There are two takeaways here.
The first is the word “substantive.” Duplicate content isn’t just a few identical words or a sentence; it has to be a significant amount of exact or near-exact duplicate content. And it certainly isn't content that just happens to be on the same topic.
Secondly, Google states most duplicate content isn’t deceptive. I’m going to get into how and why duplicate content exists, but the bottom line is, you don’t have to worry about a duplicate content penalty from Google unless you’re gaming the system.
Why Duplicate Content Hurts Your Website
You don’t have to worry about a direct Google penalty for the majority of duplicate content issues.
But, internal and external duplicate content can still hurt your blog traffic and SEO efforts, so it’s important to understand the potential risks.
1. Confuses Search Engines
When Google identifies duplicate content, it decides which unique URL it ranks on its search engine.
But it’s often difficult to tell what the original source of content is or what page you want to rank in the first place. Ultimately, this means your pages tend to rank and perform worse since Google doesn’t know how to treat your content.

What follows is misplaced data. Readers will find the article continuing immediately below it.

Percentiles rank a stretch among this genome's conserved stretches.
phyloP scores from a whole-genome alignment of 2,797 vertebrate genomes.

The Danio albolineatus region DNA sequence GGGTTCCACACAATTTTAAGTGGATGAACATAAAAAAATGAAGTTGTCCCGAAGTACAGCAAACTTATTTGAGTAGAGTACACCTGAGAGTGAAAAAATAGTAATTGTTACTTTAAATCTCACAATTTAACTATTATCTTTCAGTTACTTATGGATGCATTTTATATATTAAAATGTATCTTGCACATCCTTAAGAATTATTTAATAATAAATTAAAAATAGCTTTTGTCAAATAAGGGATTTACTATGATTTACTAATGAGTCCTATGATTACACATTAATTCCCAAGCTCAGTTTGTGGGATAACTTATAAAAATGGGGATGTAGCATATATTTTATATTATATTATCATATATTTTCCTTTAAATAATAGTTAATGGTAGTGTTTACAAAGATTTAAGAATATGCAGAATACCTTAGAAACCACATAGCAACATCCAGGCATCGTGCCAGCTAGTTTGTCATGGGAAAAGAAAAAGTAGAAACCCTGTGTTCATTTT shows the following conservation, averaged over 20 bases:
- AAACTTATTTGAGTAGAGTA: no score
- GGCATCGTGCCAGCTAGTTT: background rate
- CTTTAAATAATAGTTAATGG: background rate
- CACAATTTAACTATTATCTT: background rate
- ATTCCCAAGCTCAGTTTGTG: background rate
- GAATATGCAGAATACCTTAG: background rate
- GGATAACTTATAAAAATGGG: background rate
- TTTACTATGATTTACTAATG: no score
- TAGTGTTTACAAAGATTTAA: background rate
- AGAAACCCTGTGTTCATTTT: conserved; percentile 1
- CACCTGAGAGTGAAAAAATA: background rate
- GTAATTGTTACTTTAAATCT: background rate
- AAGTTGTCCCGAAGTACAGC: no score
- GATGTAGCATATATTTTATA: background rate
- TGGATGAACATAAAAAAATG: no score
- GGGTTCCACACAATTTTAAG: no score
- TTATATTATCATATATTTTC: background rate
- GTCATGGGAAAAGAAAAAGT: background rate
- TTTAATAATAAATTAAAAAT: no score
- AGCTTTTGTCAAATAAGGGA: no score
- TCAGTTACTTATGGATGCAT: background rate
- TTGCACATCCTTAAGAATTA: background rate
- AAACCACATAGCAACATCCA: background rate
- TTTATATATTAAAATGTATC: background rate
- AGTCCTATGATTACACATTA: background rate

This can also result in fewer indexed pages; Google sometimes decides to not even rank pages with duplicate content at all, meaning you can’t get organic traffic to impacted pages.
The last thing Google wants is to rank a scam website that is just scraping legitimate content.
2. Eats Up Your Crawl Budget
Another SEO term you hear when tackling the topic of what is duplicate content is your crawl budget.
According to Google, crawl budget is “the set of URLs that Googlebot can and wants to crawl.” In layman's terms, your crawl budget is how many URLs on your website Google indexes within a period of time.
Most bloggers don’t need to worry about their crawl budget. This is because Google usually identifies and indexes new content on your site quickly. If you published a blog post and it gets organic traffic and impressions a few days later, this is why.